Engineering education in the United States is confronted with some new realities, both real and perceived. Engineering is increasingly a globally distributed, cooperative activity and the US outsourcing of research, design, manufacturing, and construction overseas is growing. Further, the production of engineers in the United States is falling to around 5-6% of the global supply with clear signs that engineering education is available at lower costs, often far lower, in other countries. Many have viewed this globalization as a competitive situation for engineering education in the United States that we are losing. We will present the view that in terms of the quality of engineering education (which engineering educators can influence) as opposed to the global economy (about which we can do little), engineering education is still very strong in the US and likely to remain that way. However, we will present some recommendations based on our professional responsibilities in running programs in entrepreneurship, leadership, and design. In particular, we will review survey data collected from Penn State engineering graduates over the last decade which helps define new paths for integrating entrepreneurship, leadership and design into the engineering curriculum. We believe that there are some very real ways in which engineering education can, and should be, responding to the new requirements for success in professional engineering careers that derive from national needs as well as from the globalization of engineering.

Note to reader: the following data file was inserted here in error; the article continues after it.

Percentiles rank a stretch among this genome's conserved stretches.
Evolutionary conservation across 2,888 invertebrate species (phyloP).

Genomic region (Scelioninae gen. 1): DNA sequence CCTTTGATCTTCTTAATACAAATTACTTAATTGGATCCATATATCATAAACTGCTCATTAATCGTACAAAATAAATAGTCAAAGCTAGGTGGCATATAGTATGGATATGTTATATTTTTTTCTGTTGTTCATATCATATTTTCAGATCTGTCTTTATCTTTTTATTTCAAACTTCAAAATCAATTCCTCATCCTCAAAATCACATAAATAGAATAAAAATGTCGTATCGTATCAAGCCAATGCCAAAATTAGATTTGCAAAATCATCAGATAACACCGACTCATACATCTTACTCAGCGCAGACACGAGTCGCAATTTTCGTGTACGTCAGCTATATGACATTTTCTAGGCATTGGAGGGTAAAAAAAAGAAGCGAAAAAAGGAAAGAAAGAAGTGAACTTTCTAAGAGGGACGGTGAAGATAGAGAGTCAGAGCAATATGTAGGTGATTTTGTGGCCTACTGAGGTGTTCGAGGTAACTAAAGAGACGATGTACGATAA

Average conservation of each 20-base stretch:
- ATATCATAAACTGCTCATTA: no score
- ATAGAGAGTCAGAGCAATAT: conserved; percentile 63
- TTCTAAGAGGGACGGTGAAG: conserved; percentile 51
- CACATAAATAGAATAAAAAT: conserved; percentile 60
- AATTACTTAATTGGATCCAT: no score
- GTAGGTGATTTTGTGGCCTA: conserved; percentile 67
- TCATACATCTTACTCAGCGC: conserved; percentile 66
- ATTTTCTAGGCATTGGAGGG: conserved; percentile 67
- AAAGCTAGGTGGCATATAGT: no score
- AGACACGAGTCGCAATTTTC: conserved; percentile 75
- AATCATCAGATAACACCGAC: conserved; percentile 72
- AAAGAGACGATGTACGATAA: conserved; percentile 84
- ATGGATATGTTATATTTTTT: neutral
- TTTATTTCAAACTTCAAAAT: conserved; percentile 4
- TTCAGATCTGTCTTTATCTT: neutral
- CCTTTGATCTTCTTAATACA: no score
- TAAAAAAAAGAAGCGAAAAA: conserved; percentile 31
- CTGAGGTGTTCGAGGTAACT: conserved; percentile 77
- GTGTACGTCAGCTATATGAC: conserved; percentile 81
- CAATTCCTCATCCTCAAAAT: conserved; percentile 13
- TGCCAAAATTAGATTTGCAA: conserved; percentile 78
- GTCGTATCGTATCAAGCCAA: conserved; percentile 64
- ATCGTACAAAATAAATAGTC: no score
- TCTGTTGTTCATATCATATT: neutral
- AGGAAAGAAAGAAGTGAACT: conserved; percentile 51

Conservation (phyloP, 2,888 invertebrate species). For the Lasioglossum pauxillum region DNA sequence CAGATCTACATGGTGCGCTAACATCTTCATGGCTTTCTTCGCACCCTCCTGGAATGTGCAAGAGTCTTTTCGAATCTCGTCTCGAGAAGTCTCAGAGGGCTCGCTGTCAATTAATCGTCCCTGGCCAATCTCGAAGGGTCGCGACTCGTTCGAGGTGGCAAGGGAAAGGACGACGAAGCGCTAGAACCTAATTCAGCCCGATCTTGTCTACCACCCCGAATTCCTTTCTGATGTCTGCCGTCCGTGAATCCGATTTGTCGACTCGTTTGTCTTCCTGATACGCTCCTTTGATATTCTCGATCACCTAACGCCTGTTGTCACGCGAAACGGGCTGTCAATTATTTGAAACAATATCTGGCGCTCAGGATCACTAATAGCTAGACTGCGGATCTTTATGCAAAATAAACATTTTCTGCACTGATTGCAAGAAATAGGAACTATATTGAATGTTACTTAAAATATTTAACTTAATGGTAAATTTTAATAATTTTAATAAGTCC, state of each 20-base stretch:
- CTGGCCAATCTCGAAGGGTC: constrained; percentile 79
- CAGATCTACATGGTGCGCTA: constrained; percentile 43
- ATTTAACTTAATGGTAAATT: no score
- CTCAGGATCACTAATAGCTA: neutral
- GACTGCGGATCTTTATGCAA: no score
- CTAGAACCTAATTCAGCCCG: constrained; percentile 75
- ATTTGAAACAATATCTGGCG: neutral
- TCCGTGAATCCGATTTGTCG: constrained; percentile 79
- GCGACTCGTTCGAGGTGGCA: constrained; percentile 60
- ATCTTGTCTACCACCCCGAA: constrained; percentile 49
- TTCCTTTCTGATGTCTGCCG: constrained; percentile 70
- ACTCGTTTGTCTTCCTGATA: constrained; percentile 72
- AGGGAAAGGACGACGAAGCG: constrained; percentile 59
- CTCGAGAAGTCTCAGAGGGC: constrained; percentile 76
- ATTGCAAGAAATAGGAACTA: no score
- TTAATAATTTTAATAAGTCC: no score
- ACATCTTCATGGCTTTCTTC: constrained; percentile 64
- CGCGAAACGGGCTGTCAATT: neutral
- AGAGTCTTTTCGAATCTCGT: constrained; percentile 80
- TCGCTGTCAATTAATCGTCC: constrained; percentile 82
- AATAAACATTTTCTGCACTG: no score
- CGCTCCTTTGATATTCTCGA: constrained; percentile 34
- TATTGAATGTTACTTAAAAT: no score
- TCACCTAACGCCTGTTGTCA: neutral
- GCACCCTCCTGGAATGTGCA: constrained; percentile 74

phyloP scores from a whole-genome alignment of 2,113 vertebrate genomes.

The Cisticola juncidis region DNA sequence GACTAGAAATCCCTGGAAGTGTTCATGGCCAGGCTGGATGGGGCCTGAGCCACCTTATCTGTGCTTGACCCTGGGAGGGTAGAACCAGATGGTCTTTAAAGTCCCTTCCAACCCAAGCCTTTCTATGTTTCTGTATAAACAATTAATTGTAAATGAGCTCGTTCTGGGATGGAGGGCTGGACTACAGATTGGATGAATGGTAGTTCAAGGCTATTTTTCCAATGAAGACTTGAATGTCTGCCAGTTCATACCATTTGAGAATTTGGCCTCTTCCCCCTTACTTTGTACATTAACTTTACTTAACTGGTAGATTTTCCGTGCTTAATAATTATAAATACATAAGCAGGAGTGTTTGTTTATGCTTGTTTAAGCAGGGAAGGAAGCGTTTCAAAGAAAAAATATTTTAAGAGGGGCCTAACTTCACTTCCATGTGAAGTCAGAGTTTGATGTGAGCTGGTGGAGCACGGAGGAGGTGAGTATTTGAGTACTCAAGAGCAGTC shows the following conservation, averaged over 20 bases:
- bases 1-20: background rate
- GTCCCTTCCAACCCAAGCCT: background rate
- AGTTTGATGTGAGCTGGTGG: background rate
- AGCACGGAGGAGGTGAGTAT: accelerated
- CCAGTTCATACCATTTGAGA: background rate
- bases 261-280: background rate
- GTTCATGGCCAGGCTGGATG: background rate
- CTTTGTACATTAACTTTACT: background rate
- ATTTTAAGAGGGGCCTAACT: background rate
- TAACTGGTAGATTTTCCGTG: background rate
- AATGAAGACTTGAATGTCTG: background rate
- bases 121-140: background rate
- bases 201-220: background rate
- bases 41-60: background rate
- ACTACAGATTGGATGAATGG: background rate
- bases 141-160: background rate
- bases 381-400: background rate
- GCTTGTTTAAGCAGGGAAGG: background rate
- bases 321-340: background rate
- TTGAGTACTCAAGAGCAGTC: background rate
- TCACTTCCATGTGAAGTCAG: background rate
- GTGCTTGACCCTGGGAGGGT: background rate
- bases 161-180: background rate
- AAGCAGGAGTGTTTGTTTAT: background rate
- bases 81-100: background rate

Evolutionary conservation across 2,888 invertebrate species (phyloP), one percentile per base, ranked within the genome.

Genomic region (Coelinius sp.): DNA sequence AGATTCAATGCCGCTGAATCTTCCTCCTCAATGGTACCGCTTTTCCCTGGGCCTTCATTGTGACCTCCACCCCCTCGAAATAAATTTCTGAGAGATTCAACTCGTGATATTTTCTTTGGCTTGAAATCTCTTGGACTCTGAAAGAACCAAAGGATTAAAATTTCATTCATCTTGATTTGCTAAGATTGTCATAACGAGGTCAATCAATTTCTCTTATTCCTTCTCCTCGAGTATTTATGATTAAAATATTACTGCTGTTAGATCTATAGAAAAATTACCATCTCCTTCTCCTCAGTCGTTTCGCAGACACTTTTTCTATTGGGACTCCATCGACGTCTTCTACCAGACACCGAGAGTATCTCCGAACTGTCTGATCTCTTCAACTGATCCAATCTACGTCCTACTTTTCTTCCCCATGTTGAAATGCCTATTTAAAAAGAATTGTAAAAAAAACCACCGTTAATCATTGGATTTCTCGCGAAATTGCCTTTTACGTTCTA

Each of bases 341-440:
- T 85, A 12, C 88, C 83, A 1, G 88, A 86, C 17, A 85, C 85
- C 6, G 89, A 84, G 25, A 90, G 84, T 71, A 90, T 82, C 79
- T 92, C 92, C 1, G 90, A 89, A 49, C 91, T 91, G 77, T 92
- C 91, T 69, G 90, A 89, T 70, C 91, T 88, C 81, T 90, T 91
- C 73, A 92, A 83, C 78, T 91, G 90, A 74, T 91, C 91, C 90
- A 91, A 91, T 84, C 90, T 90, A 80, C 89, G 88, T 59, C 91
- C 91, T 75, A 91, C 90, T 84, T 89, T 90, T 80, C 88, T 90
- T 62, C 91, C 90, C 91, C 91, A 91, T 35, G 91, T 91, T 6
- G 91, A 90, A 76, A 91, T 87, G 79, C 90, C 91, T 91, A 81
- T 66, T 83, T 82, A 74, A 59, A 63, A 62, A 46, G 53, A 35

|Original language||English (US)|
|Journal||ASEE Annual Conference and Exposition, Conference Proceedings|
|State||Published - Jan 1 2006|
|Event||113th Annual ASEE Conference and Exposition, 2006 - Chicago, IL, United States|
Duration: Jun 18 2006 → Jun 21 2006
All Science Journal Classification (ASJC) codes